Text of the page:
NPS Blog

Webinar Q&A: How does an NPS questionnaire compare to other surveys?

Fred and Rob discussed the upcoming book in a July 20 webinar. In this and subsequent posts, they answer additional audience questions from the webinar question-and-answer session.

Q: How does an NPS questionnaire compare to ACSI, Gallup, etc.?

It is important to distinguish between “top-down” or “competitive” Net Promoter surveys and “bottom-up” Net Promoter feedback systems. Top-down Net Promoter score research is executed as market research using a “double-blind” protocol in which the company conducting the research is not known by the respondent and the respondents retain anonymity. In top-down processes, the company’s own customers are surveyed along with customers of the competitors to develop a true, unbiased view of the relevant market.

Top-down Net Promoter surveys may often be shorter than their equivalents from major research organizations. But they are often similar in structure, purpose and even sometimes in length. The primary distinction is that many research companies insist that the top-down or market-level data they collect is owned by and analyzed only by them. They calculate their proprietary scores, and any additional “data cuts” or segmentation must be done by the firm. In the typical Net Promoter system, top-down Net Promoter survey data is the property of the company for whom it was collected, enabling the company to cut and analyze the data in any way it pleases. Because the Net Promoter calculations are not proprietary, there is really no limitation to a company’s use of the data.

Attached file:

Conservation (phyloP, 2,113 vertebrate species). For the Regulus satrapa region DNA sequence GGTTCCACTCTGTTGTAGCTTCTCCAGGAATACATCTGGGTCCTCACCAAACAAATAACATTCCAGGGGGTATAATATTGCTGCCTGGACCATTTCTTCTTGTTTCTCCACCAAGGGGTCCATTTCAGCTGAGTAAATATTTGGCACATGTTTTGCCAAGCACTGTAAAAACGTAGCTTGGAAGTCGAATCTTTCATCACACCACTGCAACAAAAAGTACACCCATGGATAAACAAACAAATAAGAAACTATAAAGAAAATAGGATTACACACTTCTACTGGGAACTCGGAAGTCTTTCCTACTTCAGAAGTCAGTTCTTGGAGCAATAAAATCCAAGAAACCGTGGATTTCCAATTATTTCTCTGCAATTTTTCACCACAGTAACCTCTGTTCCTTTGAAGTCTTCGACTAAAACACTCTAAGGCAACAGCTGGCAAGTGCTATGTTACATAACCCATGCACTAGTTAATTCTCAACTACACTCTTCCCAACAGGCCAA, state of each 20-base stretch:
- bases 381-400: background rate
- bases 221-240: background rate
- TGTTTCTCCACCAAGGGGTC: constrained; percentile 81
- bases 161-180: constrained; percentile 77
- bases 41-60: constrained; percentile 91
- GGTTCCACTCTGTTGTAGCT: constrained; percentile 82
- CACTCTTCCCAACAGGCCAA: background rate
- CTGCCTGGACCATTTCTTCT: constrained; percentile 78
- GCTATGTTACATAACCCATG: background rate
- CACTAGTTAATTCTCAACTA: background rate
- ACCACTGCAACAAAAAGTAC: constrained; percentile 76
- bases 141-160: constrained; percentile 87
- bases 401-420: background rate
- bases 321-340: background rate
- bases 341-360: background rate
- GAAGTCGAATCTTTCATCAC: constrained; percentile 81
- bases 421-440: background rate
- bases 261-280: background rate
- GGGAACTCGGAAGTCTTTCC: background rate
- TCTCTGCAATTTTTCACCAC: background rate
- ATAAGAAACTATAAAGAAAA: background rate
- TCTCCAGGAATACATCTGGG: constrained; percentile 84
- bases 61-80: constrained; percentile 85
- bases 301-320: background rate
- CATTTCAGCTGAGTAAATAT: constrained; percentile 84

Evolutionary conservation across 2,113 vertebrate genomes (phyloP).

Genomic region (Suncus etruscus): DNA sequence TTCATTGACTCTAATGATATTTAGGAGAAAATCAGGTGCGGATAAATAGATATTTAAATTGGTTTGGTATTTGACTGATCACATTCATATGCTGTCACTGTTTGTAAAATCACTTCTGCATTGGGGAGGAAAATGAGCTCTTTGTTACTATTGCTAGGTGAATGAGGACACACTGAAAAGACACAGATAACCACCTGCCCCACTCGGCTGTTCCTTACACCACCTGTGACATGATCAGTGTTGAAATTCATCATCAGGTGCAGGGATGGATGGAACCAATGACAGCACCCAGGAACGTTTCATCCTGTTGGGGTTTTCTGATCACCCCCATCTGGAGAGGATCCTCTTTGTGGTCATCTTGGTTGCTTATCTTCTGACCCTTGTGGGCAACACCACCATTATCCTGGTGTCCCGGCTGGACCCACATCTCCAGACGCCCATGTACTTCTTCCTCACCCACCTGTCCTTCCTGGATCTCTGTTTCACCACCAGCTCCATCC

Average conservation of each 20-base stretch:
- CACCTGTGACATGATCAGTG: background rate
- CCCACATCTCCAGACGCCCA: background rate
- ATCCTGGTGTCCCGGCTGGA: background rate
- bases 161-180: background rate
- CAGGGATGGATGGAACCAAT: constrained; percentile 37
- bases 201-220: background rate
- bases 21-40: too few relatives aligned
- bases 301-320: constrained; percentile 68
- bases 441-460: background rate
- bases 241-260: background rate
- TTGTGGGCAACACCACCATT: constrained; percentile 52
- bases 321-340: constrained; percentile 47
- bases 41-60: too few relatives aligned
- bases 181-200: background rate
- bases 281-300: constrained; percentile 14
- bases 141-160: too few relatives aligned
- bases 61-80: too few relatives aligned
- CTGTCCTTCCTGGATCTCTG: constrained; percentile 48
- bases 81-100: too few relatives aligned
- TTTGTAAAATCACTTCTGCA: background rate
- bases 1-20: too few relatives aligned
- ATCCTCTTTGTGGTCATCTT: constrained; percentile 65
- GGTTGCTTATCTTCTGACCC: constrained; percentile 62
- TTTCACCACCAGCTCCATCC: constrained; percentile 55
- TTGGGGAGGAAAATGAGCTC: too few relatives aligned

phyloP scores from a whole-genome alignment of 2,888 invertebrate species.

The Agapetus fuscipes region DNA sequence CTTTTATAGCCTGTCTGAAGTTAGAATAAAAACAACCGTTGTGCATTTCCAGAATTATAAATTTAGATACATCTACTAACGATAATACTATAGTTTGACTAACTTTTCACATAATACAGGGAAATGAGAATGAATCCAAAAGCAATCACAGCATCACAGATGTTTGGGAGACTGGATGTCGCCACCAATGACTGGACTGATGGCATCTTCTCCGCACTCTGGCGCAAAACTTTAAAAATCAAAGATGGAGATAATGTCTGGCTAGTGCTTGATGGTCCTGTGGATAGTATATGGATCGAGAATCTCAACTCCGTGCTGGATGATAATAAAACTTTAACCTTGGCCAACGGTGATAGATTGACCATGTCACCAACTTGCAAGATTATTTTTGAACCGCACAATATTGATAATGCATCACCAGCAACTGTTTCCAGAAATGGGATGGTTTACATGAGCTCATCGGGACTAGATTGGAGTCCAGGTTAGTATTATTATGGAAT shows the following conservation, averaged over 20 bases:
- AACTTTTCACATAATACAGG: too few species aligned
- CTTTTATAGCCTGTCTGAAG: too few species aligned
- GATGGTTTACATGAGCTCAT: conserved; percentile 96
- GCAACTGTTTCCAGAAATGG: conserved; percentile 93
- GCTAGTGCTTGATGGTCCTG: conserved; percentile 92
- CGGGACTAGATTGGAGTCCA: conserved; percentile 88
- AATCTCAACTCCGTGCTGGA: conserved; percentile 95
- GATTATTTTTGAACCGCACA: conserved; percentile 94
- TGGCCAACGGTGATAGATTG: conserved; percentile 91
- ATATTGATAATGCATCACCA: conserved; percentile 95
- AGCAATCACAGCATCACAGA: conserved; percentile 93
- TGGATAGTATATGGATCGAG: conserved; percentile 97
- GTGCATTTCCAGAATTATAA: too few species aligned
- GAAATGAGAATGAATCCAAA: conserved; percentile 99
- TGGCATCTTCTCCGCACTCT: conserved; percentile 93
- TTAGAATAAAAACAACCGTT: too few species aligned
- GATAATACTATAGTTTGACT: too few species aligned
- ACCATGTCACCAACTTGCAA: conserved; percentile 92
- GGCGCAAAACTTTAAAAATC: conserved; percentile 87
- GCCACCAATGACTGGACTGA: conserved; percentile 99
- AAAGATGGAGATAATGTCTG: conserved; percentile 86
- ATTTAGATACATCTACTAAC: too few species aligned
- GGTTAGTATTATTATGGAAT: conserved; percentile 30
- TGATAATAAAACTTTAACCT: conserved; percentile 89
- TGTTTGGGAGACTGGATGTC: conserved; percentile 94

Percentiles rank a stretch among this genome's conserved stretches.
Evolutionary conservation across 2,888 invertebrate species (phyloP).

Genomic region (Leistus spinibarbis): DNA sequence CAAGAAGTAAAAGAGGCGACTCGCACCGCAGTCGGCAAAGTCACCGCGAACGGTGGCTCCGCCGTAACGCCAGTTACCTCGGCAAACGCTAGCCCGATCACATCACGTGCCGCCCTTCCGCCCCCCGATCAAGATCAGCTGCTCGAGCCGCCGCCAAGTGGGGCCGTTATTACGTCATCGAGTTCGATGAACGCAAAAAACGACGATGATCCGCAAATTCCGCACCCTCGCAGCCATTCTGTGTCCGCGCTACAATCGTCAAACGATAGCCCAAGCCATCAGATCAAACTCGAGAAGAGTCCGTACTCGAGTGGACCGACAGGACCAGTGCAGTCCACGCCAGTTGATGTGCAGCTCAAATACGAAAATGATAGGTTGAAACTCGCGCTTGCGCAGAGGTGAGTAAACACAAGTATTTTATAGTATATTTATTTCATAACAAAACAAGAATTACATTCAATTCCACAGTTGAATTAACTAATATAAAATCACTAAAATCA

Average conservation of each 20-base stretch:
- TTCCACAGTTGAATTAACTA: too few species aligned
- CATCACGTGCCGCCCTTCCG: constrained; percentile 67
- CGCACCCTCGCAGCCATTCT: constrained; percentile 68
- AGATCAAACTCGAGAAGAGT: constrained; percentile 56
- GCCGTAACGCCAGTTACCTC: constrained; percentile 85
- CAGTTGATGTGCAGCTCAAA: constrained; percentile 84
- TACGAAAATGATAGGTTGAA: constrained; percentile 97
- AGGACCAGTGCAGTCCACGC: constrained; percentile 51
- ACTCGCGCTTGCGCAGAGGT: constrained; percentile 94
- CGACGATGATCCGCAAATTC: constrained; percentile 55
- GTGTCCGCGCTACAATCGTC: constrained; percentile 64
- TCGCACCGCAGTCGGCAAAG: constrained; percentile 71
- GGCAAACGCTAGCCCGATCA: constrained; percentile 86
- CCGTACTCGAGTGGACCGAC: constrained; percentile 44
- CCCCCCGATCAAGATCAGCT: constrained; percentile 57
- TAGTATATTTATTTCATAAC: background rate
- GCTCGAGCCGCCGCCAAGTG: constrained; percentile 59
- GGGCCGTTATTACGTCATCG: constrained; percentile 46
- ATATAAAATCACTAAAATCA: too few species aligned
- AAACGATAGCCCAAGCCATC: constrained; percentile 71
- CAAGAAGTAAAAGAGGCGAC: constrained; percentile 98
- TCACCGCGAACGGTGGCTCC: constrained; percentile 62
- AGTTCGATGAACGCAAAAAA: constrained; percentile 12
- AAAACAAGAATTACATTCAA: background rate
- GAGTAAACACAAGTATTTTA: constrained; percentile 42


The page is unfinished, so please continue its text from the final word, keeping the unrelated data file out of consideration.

Bottom-up Net Promoter systems are designed to gather feedback from your own customers, either triggered by a transaction or as an overall relationship or product feedback tool. These surveys are typically much shorter than the equivalent from market research companies. They are also conducted as an operational process. There is no anonymity either direction – the customer knows the feedback is being provided to the company, and the company knows which customers responded in which way so that it can take action on the feedback directly with the customer.

Bottom-up Net Promoter surveys are unusually short because they are designed to put the minimum possible burden on the customer and to encourage a healthy dialogue between the customer and the company. Structuring a customer’s responses tightly or barraging them with a long series of detailed questions will not result in high quality feedback. And it almost certainly will result in frustration that can erode a customer’s trust in the company.

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